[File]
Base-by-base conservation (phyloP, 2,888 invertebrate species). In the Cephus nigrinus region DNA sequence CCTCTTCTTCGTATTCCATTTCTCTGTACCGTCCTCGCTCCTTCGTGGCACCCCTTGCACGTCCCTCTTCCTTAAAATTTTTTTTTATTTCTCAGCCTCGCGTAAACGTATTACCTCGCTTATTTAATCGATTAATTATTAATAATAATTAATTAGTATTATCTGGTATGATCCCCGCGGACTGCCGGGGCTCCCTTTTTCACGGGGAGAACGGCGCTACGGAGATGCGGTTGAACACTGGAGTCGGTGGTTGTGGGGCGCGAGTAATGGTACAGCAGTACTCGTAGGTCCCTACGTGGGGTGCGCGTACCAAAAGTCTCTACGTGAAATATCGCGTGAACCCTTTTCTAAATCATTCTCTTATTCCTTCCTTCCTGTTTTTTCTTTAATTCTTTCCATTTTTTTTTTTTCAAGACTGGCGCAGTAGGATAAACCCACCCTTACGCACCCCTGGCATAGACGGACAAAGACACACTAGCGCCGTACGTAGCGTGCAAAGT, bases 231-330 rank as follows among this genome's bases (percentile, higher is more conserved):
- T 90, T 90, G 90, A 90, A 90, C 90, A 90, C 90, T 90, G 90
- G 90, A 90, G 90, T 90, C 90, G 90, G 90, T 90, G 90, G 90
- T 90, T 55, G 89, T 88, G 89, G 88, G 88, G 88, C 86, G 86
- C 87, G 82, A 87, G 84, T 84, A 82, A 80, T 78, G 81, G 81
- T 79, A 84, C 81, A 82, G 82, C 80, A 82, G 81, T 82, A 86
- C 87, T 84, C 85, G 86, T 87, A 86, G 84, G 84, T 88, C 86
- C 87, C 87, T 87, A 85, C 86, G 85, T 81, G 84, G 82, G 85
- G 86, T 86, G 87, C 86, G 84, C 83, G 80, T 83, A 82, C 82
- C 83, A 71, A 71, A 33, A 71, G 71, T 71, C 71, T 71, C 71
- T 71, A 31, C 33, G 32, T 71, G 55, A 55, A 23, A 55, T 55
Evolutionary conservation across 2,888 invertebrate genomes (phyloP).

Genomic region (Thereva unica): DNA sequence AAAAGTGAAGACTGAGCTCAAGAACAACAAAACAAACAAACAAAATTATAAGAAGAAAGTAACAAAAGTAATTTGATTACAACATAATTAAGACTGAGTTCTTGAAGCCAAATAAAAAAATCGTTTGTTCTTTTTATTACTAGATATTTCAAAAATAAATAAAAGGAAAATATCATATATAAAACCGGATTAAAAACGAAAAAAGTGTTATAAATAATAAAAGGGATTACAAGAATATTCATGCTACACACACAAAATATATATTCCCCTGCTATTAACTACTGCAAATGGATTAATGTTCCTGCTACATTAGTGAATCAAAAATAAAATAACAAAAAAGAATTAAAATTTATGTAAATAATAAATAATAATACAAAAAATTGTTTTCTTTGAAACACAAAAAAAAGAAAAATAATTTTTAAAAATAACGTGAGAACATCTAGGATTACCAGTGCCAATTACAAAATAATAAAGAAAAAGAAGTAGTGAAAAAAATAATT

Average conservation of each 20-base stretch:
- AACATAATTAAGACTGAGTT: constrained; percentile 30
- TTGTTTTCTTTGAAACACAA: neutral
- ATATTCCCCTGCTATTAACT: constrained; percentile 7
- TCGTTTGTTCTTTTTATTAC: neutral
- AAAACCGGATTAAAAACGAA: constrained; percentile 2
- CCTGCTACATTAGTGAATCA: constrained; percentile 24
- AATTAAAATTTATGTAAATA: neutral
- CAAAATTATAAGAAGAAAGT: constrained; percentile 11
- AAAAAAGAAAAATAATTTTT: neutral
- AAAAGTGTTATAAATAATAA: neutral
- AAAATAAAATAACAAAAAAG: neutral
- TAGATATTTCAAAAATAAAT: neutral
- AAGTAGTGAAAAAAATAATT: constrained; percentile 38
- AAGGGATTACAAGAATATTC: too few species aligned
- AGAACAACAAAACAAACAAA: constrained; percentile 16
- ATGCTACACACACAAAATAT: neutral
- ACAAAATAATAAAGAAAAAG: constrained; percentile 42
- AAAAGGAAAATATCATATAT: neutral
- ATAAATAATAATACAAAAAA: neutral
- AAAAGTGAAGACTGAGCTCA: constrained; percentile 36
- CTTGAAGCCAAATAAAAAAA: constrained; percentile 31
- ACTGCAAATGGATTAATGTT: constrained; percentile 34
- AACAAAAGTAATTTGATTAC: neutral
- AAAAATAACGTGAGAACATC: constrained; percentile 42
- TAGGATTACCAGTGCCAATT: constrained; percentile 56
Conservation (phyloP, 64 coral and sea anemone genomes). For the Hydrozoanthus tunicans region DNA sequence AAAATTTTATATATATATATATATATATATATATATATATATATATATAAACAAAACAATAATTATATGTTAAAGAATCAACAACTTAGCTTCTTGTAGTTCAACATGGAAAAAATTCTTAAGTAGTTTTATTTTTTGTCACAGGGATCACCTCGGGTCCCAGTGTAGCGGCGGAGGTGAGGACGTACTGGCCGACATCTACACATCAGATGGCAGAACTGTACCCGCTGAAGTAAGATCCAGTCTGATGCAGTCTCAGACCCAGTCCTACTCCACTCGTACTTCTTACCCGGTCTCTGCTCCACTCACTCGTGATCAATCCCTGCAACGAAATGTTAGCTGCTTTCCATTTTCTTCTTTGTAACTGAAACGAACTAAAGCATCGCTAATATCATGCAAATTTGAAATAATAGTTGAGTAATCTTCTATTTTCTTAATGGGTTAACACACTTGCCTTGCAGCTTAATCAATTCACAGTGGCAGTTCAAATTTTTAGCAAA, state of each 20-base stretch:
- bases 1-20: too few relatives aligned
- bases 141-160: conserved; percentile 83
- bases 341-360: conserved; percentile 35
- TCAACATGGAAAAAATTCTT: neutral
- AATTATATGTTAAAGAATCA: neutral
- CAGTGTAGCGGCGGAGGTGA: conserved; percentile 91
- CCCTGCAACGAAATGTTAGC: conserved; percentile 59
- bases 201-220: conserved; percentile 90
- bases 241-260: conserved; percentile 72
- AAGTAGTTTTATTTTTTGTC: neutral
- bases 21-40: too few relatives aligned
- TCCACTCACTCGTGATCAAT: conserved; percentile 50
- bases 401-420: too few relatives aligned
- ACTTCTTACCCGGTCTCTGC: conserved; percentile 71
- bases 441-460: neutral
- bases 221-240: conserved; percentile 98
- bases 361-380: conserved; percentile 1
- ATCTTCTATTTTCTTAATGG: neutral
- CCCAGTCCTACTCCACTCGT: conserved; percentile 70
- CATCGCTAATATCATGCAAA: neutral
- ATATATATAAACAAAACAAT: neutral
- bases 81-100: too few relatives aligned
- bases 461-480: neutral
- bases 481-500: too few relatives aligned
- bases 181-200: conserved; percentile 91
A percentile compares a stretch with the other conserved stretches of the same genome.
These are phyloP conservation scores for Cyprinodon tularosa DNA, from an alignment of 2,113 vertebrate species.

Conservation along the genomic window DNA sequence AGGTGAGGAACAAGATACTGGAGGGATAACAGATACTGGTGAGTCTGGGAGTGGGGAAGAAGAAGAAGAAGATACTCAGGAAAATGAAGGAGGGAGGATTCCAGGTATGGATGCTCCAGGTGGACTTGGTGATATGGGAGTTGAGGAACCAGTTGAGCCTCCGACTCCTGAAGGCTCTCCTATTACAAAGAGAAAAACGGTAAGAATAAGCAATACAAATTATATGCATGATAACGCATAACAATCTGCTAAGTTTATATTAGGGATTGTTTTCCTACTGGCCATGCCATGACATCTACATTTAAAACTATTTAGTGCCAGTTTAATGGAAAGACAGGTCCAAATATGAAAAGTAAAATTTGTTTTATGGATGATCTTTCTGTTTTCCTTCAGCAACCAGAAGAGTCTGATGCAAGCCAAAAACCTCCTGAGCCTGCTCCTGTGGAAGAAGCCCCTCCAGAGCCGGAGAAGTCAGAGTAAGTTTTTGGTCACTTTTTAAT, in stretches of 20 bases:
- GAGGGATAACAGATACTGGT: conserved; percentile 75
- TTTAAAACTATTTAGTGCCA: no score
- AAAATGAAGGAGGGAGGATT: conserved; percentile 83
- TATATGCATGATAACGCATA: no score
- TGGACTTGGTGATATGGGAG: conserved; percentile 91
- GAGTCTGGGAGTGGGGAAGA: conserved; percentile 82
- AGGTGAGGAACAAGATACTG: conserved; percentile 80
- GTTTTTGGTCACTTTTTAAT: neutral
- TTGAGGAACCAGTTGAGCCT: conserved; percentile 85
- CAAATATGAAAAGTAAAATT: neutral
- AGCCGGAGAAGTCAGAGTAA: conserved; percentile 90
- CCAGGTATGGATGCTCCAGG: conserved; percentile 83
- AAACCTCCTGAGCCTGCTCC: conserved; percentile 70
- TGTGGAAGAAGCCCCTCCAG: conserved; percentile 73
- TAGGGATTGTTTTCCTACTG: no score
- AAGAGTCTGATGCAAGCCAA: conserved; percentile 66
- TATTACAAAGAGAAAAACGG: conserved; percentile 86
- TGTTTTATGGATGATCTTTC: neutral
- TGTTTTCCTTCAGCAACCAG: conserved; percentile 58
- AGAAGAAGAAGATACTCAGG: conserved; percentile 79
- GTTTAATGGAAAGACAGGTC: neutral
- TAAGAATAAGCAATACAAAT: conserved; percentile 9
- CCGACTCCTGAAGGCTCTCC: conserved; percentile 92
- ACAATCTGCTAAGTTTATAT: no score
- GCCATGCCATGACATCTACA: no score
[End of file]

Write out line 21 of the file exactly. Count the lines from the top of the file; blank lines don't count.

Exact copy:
- AATTAAAATTTATGTAAATA: neutral